Utah wildland firefighters respond to 26 fire starts for second weekend in a row

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SALT LAKE CITY, Utah (ABC4 News) – Utah wildland firefighters had yet another busy weekend after putting out 26 wildfires starts before they could grow into something larger.

According to Utah Fire Info, this is the second weekend where crews spent their time putting out dozens of mostly human-caused fires, but this time the weather helped with reducing the number of acres burned and less smoke in the air.

The Bureau of Land Management sent out a warning on Monday regarding human-caused fires saying they expect to see significant wildfire activity over the next few months.

“Every year, human-caused wildfires comprise approximately 87 percent of all wildfire ignitions across the country, posing a considerable threat to public and firefighter safety,” says William Perry Pendley, BLM Deputy Director for Policy and Programs. “These wildfires are preventable and this year, more than ever, our wildland firefighters need the public’s help in reducing human-caused wildfire risk.”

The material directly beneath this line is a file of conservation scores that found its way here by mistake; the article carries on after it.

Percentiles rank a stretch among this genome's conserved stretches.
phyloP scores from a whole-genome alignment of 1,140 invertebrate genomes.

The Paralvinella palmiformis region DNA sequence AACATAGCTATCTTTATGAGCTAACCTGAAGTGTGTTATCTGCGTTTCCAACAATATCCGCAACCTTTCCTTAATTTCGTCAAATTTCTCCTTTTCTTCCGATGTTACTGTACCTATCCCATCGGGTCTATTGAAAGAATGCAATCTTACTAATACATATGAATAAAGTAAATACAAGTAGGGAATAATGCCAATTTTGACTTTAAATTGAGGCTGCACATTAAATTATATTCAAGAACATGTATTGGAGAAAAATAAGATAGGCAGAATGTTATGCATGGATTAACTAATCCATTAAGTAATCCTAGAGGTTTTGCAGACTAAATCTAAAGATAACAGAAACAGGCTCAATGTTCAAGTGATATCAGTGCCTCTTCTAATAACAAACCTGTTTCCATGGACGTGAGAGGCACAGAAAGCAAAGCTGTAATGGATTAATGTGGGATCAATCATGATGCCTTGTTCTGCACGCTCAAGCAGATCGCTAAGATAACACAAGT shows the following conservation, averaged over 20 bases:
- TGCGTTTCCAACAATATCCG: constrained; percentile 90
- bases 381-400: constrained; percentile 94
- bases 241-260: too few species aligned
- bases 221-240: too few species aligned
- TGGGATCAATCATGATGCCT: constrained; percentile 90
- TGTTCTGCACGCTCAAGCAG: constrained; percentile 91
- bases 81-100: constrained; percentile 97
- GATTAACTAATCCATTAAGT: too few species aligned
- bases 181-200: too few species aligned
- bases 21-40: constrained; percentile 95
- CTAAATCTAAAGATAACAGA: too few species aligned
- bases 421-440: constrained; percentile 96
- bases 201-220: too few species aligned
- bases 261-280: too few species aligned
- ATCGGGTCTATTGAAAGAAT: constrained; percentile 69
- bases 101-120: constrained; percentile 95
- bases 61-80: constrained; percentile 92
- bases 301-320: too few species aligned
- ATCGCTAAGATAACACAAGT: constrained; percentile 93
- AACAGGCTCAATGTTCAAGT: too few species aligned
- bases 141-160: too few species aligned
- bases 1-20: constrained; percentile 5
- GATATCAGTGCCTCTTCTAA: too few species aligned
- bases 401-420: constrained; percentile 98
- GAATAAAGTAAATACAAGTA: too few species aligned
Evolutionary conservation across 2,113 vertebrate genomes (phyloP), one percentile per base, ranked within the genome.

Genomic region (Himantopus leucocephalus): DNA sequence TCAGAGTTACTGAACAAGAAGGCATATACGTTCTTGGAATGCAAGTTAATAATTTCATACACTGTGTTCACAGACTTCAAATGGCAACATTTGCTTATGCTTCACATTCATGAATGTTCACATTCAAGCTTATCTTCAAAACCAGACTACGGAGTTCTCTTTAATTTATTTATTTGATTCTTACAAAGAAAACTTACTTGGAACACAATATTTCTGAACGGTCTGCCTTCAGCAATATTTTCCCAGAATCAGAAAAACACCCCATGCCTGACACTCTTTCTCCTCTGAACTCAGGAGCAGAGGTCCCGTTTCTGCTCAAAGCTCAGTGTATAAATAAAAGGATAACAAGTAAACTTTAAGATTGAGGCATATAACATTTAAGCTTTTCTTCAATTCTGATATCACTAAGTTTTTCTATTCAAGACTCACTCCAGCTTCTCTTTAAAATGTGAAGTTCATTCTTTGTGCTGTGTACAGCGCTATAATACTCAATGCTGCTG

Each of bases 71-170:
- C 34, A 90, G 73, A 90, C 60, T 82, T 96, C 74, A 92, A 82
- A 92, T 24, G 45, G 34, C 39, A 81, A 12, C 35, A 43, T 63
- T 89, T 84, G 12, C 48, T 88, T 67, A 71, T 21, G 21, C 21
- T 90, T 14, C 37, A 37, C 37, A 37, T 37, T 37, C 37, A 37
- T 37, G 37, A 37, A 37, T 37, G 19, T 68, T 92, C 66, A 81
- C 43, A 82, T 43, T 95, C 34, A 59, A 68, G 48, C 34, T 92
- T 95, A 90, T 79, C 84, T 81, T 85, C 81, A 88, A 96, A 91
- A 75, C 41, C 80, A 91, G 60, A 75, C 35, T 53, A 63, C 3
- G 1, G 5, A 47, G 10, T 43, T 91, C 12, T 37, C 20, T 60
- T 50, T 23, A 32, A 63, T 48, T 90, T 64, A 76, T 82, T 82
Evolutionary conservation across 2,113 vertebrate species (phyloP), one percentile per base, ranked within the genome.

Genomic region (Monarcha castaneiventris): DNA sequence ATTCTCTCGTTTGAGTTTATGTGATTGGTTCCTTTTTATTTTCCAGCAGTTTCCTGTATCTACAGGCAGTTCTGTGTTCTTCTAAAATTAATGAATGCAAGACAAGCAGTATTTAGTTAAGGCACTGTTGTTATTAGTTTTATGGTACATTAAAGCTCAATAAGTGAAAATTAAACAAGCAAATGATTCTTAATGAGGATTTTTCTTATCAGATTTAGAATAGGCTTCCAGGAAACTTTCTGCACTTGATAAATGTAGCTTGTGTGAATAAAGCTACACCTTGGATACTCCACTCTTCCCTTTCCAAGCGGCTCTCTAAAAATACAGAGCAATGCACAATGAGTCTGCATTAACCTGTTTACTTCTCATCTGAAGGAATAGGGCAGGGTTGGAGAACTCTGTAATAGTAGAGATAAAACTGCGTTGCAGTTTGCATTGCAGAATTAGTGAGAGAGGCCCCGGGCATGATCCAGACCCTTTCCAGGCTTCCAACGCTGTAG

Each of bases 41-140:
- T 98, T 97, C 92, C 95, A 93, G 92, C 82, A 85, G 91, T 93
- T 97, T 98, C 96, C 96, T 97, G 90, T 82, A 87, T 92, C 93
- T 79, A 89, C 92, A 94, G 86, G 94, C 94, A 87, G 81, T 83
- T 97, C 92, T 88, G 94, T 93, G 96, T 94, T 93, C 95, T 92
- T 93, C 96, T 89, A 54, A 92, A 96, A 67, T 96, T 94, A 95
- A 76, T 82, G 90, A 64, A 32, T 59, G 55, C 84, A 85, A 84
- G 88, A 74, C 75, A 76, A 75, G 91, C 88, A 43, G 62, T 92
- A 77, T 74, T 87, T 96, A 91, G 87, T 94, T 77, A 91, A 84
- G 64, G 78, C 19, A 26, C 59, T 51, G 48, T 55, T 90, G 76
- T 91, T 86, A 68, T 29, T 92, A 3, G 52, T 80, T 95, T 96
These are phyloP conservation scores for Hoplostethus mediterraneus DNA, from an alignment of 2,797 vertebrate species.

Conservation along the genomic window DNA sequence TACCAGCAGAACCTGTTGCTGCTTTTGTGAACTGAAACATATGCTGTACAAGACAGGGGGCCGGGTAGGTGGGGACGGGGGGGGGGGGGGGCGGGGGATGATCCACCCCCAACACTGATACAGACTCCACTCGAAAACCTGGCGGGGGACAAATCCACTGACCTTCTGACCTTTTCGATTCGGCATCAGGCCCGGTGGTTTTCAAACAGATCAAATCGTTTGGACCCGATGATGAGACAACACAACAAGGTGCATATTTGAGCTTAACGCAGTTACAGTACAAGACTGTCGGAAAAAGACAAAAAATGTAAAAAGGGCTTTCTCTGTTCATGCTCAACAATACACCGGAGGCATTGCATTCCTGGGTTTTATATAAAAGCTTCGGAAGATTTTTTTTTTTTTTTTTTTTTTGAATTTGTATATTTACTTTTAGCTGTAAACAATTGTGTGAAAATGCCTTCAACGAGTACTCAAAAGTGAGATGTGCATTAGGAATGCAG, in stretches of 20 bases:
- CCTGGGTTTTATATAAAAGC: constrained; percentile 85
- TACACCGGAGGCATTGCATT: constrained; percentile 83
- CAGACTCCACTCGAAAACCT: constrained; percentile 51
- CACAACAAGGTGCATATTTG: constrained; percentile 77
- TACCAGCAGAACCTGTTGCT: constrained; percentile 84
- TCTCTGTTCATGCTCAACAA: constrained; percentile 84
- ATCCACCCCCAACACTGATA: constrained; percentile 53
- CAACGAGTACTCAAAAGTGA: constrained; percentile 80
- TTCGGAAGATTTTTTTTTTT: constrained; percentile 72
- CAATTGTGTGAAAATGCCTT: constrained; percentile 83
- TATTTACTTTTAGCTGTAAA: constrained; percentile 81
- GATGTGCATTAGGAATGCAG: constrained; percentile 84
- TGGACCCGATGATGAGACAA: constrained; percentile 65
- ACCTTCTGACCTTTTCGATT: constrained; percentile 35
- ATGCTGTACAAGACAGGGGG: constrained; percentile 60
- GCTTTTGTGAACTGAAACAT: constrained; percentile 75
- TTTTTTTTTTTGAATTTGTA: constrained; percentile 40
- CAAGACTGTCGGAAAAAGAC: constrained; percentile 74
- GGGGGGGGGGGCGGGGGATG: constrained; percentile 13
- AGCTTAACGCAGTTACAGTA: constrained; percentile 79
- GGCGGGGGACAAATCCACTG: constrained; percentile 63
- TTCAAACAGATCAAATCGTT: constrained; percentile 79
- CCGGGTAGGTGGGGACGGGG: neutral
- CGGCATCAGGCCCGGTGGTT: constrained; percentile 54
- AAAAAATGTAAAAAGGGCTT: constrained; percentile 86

The National Interagency Fire Center’s (NIFC) Predictive Services unit said they expect above-normal wildfires in Oregon, Washington, California, Nevada, Utah, Idaho, Montana, Colorado, Arizona, New Mexico, and Hawaii due to high temperatures, dry vegetation, and other weather factors including high winds.

The Burea of Land Management said these conditions can mean human-caused wildfires have the potential to quickly grow out of control and threaten lives, property, and natural resources.

People accidentally start wildfires during multiple various activities, so they want to again remind the public to be more cautious about campfires, debris burning, equipment use, and automobile’s hot tailpipe scorching dry grass.

“We always encourage visitors to enjoy public lands,” adds Pendley. “We just ask them to enjoy their public lands responsibly; with a few simple precautions, they can reduce human-caused wildfires throughout the country. Fewer human-caused wildfires will allow our wildland firefighters to focus more on lightning-caused wildfires, which we cannot prevent.”

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